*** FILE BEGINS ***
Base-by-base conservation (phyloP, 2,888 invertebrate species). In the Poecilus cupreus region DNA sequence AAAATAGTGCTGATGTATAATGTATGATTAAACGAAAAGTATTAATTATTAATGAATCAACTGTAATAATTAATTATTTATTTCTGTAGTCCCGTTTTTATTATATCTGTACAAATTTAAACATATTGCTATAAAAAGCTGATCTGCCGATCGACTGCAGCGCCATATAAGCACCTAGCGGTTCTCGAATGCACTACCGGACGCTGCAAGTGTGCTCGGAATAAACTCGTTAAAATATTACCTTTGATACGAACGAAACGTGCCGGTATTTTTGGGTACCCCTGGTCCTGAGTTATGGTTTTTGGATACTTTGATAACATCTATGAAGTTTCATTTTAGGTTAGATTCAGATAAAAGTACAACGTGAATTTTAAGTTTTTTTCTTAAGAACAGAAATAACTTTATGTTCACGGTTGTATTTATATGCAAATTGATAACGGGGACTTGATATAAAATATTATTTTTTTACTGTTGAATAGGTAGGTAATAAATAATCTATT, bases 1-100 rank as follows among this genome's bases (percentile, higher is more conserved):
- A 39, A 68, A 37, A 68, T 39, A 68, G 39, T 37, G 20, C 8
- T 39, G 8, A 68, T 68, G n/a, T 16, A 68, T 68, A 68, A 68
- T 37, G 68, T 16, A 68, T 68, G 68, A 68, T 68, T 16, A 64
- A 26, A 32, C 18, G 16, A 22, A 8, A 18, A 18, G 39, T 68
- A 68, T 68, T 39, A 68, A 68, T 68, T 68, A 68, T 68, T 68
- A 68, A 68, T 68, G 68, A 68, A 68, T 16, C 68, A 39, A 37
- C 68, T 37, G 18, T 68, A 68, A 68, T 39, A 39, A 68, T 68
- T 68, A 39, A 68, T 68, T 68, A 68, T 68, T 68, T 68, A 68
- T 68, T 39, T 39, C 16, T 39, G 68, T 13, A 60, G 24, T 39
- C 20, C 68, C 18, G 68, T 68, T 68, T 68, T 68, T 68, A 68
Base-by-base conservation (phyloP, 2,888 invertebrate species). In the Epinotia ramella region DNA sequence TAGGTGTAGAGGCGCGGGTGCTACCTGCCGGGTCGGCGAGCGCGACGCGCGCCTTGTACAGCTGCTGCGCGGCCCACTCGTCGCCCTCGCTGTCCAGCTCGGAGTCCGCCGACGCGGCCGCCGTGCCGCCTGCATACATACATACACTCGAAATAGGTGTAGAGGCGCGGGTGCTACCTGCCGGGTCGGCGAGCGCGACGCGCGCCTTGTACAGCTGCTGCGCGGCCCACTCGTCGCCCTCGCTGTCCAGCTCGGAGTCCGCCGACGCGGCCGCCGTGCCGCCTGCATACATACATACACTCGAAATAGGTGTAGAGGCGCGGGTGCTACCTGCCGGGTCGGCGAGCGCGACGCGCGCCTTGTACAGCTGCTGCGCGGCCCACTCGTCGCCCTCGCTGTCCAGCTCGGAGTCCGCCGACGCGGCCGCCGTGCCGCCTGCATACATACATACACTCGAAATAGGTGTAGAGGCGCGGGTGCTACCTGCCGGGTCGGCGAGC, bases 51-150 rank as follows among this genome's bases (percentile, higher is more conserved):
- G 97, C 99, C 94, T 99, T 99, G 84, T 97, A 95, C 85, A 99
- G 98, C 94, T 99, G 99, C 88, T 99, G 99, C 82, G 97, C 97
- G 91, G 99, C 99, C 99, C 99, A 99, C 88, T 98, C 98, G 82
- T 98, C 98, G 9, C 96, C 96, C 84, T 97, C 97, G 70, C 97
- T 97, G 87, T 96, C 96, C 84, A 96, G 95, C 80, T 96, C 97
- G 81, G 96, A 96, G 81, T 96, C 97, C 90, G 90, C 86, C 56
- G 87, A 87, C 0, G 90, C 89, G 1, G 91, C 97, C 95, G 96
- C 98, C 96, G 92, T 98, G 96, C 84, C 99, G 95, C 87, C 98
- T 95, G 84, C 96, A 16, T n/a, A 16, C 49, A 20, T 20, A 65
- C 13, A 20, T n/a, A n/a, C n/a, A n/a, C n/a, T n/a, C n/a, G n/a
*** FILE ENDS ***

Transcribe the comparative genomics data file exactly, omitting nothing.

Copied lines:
Base-by-base conservation (phyloP, 2,888 invertebrate species). In the Poecilus cupreus region DNA sequence AAAATAGTGCTGATGTATAATGTATGATTAAACGAAAAGTATTAATTATTAATGAATCAACTGTAATAATTAATTATTTATTTCTGTAGTCCCGTTTTTATTATATCTGTACAAATTTAAACATATTGCTATAAAAAGCTGATCTGCCGATCGACTGCAGCGCCATATAAGCACCTAGCGGTTCTCGAATGCACTACCGGACGCTGCAAGTGTGCTCGGAATAAACTCGTTAAAATATTACCTTTGATACGAACGAAACGTGCCGGTATTTTTGGGTACCCCTGGTCCTGAGTTATGGTTTTTGGATACTTTGATAACATCTATGAAGTTTCATTTTAGGTTAGATTCAGATAAAAGTACAACGTGAATTTTAAGTTTTTTTCTTAAGAACAGAAATAACTTTATGTTCACGGTTGTATTTATATGCAAATTGATAACGGGGACTTGATATAAAATATTATTTTTTTACTGTTGAATAGGTAGGTAATAAATAATCTATT, bases 1-100 rank as follows among this genome's bases (percentile, higher is more conserved):
- A 39, A 68, A 37, A 68, T 39, A 68, G 39, T 37, G 20, C 8
- T 39, G 8, A 68, T 68, G n/a, T 16, A 68, T 68, A 68, A 68
- T 37, G 68, T 16, A 68, T 68, G 68, A 68, T 68, T 16, A 64
- A 26, A 32, C 18, G 16, A 22, A 8, A 18, A 18, G 39, T 68
- A 68, T 68, T 39, A 68, A 68, T 68, T 68, A 68, T 68, T 68
- A 68, A 68, T 68, G 68, A 68, A 68, T 16, C 68, A 39, A 37
- C 68, T 37, G 18, T 68, A 68, A 68, T 39, A 39, A 68, T 68
- T 68, A 39, A 68, T 68, T 68, A 68, T 68, T 68, T 68, A 68
- T 68, T 39, T 39, C 16, T 39, G 68, T 13, A 60, G 24, T 39
- C 20, C 68, C 18, G 68, T 68, T 68, T 68, T 68, T 68, A 68
Base-by-base conservation (phyloP, 2,888 invertebrate species). In the Epinotia ramella region DNA sequence TAGGTGTAGAGGCGCGGGTGCTACCTGCCGGGTCGGCGAGCGCGACGCGCGCCTTGTACAGCTGCTGCGCGGCCCACTCGTCGCCCTCGCTGTCCAGCTCGGAGTCCGCCGACGCGGCCGCCGTGCCGCCTGCATACATACATACACTCGAAATAGGTGTAGAGGCGCGGGTGCTACCTGCCGGGTCGGCGAGCGCGACGCGCGCCTTGTACAGCTGCTGCGCGGCCCACTCGTCGCCCTCGCTGTCCAGCTCGGAGTCCGCCGACGCGGCCGCCGTGCCGCCTGCATACATACATACACTCGAAATAGGTGTAGAGGCGCGGGTGCTACCTGCCGGGTCGGCGAGCGCGACGCGCGCCTTGTACAGCTGCTGCGCGGCCCACTCGTCGCCCTCGCTGTCCAGCTCGGAGTCCGCCGACGCGGCCGCCGTGCCGCCTGCATACATACATACACTCGAAATAGGTGTAGAGGCGCGGGTGCTACCTGCCGGGTCGGCGAGC, bases 51-150 rank as follows among this genome's bases (percentile, higher is more conserved):
- G 97, C 99, C 94, T 99, T 99, G 84, T 97, A 95, C 85, A 99
- G 98, C 94, T 99, G 99, C 88, T 99, G 99, C 82, G 97, C 97
- G 91, G 99, C 99, C 99, C 99, A 99, C 88, T 98, C 98, G 82
- T 98, C 98, G 9, C 96, C 96, C 84, T 97, C 97, G 70, C 97
- T 97, G 87, T 96, C 96, C 84, A 96, G 95, C 80, T 96, C 97
- G 81, G 96, A 96, G 81, T 96, C 97, C 90, G 90, C 86, C 56
- G 87, A 87, C 0, G 90, C 89, G 1, G 91, C 97, C 95, G 96
- C 98, C 96, G 92, T 98, G 96, C 84, C 99, G 95, C 87, C 98
- T 95, G 84, C 96, A 16, T n/a, A 16, C 49, A 20, T 20, A 65
- C 13, A 20, T n/a, A n/a, C n/a, A n/a, C n/a, T n/a, C n/a, G n/a